Table 2

Analysis of variance (ANOVA) on the development time data

 

dfEffect

MS Effect

dfError

MS Error

F

p-level

Population (P)

2

66.66

6

2.41

27.64

0.001

Light regime (L)

1

1469.41

3

133.52

11.01

0.045

Sex (S)

1

349.15

3

0.60

579.26

0.001

Block (B)

3

198.17

0

0

--

 

P × L

2

3.85

6

1.29

2.98

0.126

P × S

2

1.72

6

1.95

0.88

0.462

L × S

1

9.52

3

3.53

2.69

0.199

P × B

6

2.41

0

0

--

--

L × B

3

133.51

0

0

--

--

S × B

3

0.60

0

0

--

--

P × L × S

2

1.82

6

0.771

2.37

0.175

P × L × B

6

1.29

0

0

--

--

P × S × B

6

1.95

0

0

--

--

L × S × B

3

3.53

0

0

--

--

P × L × S × B

6

0.77

0

0

--

--

Results of analysis of variance (ANOVA) on the development time data obtained from the assays done under light/dark (LD) and constant dark (DD) conditions. In the ANOVA design, population (P), light regime (L) and sex (S) were used as fixed factors, whereas replicate or Block (B) was used as random factor. In all cases the replicate means were used as the unit of analysis and hence, only the fixed factor could be tested for significance. Statistically significant values (p < 0.05) are shown in bold.

The profiles of the adult emergence indicate that the developmental rates of the selected populations have diverged from each other as well as from the controls (Figures 2, 3). Although, the differences between the development rates of the early, control and late populations appear to be consistent across both LD and DD, they did not reach statistical levels of significance in a Kolmogorov-Smirnov test for two samples.

Experiment 2

To investigate the effect of phase of egg collection and assay light regimes on the pre-adult development time, we assayed the development time of the early, control and late populations under LL, LD, and DD. This was done under 12:12 hr LD cycles by collecting eggs from the selected as well as control populations in a 2 hr window during the morning and evening hours. The development time of the early populations is essentially indistinguishable from the controls under all light regimes except DD, nevertheless, the late populations clearly take several hours longer to develop than the early and controls (Table 3).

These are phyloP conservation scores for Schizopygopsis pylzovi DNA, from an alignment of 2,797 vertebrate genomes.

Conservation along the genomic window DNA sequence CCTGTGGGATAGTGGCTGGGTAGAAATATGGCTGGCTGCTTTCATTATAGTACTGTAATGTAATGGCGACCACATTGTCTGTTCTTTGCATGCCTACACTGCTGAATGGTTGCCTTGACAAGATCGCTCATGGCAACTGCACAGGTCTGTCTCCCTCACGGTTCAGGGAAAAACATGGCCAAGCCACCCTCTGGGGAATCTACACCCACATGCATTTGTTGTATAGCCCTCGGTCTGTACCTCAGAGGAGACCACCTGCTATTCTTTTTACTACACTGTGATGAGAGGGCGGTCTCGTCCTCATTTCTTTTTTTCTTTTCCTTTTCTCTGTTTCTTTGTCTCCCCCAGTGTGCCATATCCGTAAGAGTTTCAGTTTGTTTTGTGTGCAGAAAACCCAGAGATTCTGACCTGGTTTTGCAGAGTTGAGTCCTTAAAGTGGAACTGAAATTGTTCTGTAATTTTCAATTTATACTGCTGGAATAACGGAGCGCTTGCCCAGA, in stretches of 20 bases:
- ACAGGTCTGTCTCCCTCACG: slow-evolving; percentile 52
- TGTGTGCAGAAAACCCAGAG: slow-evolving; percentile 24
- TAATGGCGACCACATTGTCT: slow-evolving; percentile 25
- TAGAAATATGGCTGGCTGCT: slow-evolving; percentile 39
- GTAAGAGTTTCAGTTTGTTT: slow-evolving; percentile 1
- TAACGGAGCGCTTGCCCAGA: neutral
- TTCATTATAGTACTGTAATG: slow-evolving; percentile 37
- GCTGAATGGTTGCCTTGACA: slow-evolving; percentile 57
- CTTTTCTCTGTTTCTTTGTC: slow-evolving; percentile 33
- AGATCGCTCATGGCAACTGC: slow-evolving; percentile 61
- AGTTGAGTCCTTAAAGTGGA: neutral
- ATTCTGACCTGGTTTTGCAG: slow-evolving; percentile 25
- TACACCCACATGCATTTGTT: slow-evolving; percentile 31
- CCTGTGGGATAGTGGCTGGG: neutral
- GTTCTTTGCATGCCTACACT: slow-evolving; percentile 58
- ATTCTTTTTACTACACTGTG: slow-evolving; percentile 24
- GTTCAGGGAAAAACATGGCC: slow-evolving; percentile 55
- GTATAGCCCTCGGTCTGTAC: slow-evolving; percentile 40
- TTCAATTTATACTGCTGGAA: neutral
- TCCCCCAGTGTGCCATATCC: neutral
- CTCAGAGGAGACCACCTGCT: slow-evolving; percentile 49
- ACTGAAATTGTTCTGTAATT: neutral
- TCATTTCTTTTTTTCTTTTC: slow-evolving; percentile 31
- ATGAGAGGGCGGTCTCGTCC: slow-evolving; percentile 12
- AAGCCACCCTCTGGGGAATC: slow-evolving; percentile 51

Table 3

Mean development time of the early, control and late populations

Light regime

Population

Sex

Mean ± SEM

   

morning

evening

LL

early

M

234.04 ± 0.90

239.18 ± 0.63

  

F

230.42 ± 0.31

235.46 ± 0.54

 

control

M

234.84 ± 0.81

239.82 ± 0.44

  

F

230.90 ± 0.81

235.44 ± 0.50

 

late

M

239.20 ± 1.00

246.26 ± 1.06

  

F

236.09 ± 1.33

242.39 ± 0.68

LD

early

M

251.50 ± 1.49

255.76 ± 0.44

  

F

246.66 ± 1.66

252.81 ± 0.66

 

control

M

251.84 ± 1.04

255.38 ± 0.57

  

F

246.22 ± 0.77

253.13 ± 1.11

 

late

M

254.80 ± 0.81

259.30 ± 0.91

  

F

250.55 ± 0.77

256.09 ± 0.79

DD

early

M

270.91 ± 0.86

268.46 ± 0.68

  

F

267.25 ± 1.19

263.75 ± 0.85

 

control

M

269.98 ± 0.56

270.31 ± 0.45

  

F

263.76 ± 0.69

266.27 ± 0.45

 

late

M

273.76 ± 0.73

274.97 ± 0.31

  

F

269.29 ± 0.78

270.94 ± 0.61

Mean (± SEM) development time of males (M) and females (F) from the selected and control populations under constant light (LL), light/dark (LD) and constant dark (DD) conditions. The eggs were collected in a 2 hr window during the morning (07:00–09:00 hr) and the evening hours (17:00–19:00 hr). Pre-adult development time (in hours) was calculated as the time interval between the midpoint of egg collection windows and the midpoint of the 2 hr period during which the fly emerged as adult.

A composite mixed model analysis of variance (ANOVA) on the mean development time data revealed a significant main effect of population (F 2,306 = 120.85, p < 0.001), light regime (F 2,306 = 4203.08, p < 0.001), sex (F 1,306 = 200.37, p < 0.001), and egg collection window (F 1,306 = 153.07, p < 0.001) (Tables 3, 4). Post-hoc multiple comparisons using Newman-Keuls test revealed that the development time is shortest under LL, followed by LD and DD, in that order (Figures 4, 5, 6, 7, 8, 9). The development time of females is significantly shorter than the males. Multiple comparisons also revealed that, irrespective of the time of egg collection and assay light conditions, the development time of the late flies is significantly longer than the early and controls (Figures 4, 5, 6, 7, 8, 9; Tables 3, 4). The development time of the early and controls is comparable under all light regimes except DD, where the early flies develop significantly faster than the controls.
Figure 4

Eclosion profiles of the early, control and late populations under LL. Other details are same as in Figure 2, except that the eggs were collected in a 2 hr window during the morning hours (07:00–09:00 hr).

Figure 5

Eclosion profiles of the early, control and late populations under LL. Other details are same as in Figure 2, except that the eggs were collected in a 2 hr window during the evening hours (17:00–19:00 hr).

Figure 6

Eclosion profiles of the early, control and late populations under LD. Other details are same as in Figure 2, except that the eggs were collected in a 2 hr window during the morning hours (07:00–09:00 hr). Filled and empty bars indicate the light and dark phases of the LD cycle.

Figure 7

Eclosion profiles of the early, control and late populations under LD. Other details are same as in Figure 2, except that the eggs were collected in a 2 hr window during the evening hours (17:00–19:00 hr). Filled and empty bars indicate the light and dark phases of the LD cycle.

Figure 8

Eclosion profiles of the early, control and late populations under DD. Other details are same as in Figure 2, except that the eggs were collected in a 2 hr window during the morning hours (07:00–09:00 hr).

Figure 9

Eclosion profiles of the early, control and late populations under DD conditions. Other details are same as in Figure 2, except that the eggs were collected in a 2 hr window during the evening hours (17:00–19:00 hr).